There’s no way to predict how soon termites will find and feed in a bait station. An important part of effective termite control is to install the termite stations completely around the structure. You must also target known or suspected sites of termite activity for drywood termite and winged termite such as old tree stumps near the house. For that reason, a thorough inspection of the house and immediate property is important before the stations are installed.
The time of year that the bait is installed will also affect how quickly termite activity is eliminated. Baiting during late fall and winter is generally less productive. Most subterranean termites may be found in below ground stations at sub-freezing temperatures, but their feeding activity and effects of the bait are reduced.
The baiting program should continue year-round until signs of infestation and termite damage are gone. The key to a successful termite baiting program is proper monitoring and maintenance of the stations for effective termite control.
Types of Termite Bait Stations
1. In-Ground Monitoring Baiting System
In-ground stations are installed around a structure at specific intervals. The in-ground stations are installed around your property where termites are likely to be foraging for food. The stations contain eucalypt timber interceptors which, according to numerous independent studies, are the termites’ preferred food source.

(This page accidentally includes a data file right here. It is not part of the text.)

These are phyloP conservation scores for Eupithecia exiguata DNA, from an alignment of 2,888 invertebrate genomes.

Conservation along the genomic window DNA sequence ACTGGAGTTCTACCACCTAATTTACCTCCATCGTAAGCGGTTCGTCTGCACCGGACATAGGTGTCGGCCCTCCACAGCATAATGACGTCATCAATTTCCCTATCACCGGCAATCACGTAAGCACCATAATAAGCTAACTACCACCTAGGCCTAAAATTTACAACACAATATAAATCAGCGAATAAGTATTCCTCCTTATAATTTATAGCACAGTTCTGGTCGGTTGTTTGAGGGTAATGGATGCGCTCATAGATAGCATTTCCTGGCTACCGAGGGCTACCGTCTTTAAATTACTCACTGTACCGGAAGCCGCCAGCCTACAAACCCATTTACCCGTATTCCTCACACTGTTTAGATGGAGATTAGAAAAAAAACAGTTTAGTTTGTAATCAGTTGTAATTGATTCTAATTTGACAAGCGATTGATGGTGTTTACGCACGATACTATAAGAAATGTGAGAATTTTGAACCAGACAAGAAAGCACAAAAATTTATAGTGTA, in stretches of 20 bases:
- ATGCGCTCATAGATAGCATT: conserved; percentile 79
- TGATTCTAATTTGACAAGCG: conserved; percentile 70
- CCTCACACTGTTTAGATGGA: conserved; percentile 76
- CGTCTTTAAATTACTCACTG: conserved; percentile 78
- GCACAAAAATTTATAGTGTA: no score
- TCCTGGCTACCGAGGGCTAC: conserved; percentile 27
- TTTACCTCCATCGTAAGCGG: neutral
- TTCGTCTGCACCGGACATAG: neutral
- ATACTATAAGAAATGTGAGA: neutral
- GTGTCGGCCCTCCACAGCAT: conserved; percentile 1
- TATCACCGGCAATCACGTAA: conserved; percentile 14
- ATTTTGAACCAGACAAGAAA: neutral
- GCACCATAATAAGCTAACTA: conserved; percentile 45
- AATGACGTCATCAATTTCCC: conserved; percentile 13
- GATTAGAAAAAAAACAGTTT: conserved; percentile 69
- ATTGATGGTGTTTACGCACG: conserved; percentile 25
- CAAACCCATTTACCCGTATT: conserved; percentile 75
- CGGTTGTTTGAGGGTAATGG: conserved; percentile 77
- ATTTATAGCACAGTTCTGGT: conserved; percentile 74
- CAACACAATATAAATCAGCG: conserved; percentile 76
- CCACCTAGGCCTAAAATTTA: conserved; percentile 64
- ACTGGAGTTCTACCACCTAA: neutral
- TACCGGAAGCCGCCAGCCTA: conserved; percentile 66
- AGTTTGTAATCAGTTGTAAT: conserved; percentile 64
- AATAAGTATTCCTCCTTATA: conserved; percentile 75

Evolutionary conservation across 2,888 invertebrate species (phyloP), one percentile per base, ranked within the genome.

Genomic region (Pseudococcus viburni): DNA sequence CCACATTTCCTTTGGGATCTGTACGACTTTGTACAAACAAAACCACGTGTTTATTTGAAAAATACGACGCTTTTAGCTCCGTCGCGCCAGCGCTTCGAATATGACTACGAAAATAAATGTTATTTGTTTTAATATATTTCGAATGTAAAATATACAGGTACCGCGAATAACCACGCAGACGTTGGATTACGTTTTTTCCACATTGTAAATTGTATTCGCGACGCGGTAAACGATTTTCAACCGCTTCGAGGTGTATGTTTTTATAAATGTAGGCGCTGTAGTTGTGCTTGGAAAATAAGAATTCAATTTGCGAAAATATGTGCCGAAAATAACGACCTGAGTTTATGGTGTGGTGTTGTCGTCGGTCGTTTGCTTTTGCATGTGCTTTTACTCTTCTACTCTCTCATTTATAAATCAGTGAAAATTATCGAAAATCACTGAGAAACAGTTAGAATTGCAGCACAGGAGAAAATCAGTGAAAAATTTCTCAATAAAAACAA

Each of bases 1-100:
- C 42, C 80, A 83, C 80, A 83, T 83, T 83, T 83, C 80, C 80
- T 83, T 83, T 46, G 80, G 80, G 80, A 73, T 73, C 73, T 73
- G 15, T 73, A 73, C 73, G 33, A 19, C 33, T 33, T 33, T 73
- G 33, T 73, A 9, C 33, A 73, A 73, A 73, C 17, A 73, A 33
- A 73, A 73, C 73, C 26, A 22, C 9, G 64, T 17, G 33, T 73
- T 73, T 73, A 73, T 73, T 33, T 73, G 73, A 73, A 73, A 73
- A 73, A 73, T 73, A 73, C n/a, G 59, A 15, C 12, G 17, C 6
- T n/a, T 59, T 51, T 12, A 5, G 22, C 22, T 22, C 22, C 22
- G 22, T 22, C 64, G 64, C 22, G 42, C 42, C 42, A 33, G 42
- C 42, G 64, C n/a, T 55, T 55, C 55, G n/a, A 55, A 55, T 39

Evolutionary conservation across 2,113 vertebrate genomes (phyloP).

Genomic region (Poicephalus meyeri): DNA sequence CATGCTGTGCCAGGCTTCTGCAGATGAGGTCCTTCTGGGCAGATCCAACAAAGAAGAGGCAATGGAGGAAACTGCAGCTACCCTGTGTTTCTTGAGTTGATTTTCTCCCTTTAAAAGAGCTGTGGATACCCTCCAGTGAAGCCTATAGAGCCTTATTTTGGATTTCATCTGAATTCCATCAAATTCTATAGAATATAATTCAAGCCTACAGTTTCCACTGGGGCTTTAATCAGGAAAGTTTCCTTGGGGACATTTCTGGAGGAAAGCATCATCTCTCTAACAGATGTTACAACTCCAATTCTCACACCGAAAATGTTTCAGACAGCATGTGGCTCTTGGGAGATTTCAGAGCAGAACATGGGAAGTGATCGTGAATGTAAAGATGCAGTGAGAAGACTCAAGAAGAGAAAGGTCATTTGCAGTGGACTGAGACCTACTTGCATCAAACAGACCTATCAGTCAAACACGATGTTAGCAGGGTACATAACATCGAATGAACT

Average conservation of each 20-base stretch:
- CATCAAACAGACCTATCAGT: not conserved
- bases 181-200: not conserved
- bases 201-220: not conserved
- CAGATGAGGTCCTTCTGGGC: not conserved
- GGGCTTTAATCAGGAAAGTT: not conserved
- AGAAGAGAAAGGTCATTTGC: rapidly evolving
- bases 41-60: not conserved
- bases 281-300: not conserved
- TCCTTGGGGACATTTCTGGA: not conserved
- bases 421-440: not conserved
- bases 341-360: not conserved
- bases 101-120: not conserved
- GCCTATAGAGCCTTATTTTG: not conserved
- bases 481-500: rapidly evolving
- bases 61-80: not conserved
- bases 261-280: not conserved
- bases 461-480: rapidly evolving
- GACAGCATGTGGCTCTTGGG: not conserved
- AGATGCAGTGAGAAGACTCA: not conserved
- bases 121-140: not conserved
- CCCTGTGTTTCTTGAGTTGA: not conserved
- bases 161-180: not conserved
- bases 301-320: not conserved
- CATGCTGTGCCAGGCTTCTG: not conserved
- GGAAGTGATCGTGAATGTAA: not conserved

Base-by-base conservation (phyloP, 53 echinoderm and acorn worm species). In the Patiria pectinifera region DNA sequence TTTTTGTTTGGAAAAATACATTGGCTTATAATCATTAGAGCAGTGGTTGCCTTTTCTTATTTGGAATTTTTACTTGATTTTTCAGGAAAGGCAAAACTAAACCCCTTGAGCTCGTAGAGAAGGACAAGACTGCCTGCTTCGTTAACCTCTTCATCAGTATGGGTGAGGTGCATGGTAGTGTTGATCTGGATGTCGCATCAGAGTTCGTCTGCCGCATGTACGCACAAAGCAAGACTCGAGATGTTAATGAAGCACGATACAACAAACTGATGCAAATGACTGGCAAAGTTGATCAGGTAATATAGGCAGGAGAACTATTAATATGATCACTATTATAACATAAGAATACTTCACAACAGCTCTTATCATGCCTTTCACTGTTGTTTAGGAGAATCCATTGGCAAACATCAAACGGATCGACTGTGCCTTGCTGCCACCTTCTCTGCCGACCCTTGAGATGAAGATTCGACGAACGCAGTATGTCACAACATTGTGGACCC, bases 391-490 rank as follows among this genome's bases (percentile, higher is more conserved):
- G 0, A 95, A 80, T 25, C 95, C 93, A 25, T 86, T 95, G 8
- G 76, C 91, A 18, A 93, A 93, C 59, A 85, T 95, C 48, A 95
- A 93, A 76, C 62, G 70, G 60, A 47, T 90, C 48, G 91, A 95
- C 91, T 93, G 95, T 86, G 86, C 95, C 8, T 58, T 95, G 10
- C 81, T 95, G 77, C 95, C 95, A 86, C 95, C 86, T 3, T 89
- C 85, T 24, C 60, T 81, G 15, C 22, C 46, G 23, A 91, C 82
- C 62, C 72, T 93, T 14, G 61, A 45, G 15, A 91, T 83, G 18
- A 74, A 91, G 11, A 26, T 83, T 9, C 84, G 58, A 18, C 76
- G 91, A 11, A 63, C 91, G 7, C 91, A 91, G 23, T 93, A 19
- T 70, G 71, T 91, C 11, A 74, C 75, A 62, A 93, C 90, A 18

One sets up the baiting system by installing 24 small plastic bait stations strategically located around the perimeter of the property. These small bait stations have cellulose inserts like wood, paper, or cardboard which will serve as termite food.
Placement is usually about 1-2 feet from the foundation in order to avoid soil that may have been treated previously with another termiticide. Patios, driveways, and other paved surfaces are not problems unless access for installation of stations is prevented around the majority of the structure. Oftentimes, stations can be installed farther out from the foundation, in adjacent turf landscaped areas.
2. Insect Growth Regulators
Insect growth regulators (IGRs) are pesticides that don’t usually kill insects outright. Instead, they affect the ability of insects to grow and mature normally. IGRs either block the insect's ability to turn into an adult or cause it to change into an adult before it’s physically able to reproduce. If immature insects aren’t able to molt into reproductive adults, the population will eventually die out.
Termite baiting is essentially a method of providing an IGR laden material to termites which will be eaten by the termites but will not kill them instantly as we want to eliminate the colony, NOT just a localized group of termites. The slow-acting nature of the IGR means that great numbers of termites will become infected before it starts its work of killing the host and eventually eliminating the colony.
3. Above-Ground Termite Bait
Above-ground bait systems are placed directly in the path of termites. This can be in the middle of active mud tubes or wood, drywall, or other materials directly above active galleries. If the exact location of the subterranean termite colony is difficult to detect, your expert may use moisture meters or other inspection tools to locate the source.
However, above-ground termite baiting systems can be effective when installed by termite experts in areas with known flying termite activity. Above-ground termite bait installations generally don’t require any drilling of the porch, slab, or foundation walls, so there’s no damage to the structure.
What Is the Termite Baiting Procedure?
When a thorough inspection of the flying termite infestation has finished, termite baiting systems set up bait for the termites in the area surrounding the house at its core. The monitoring stations act as a trap to discourage the termites from heading straight to your home while foraging.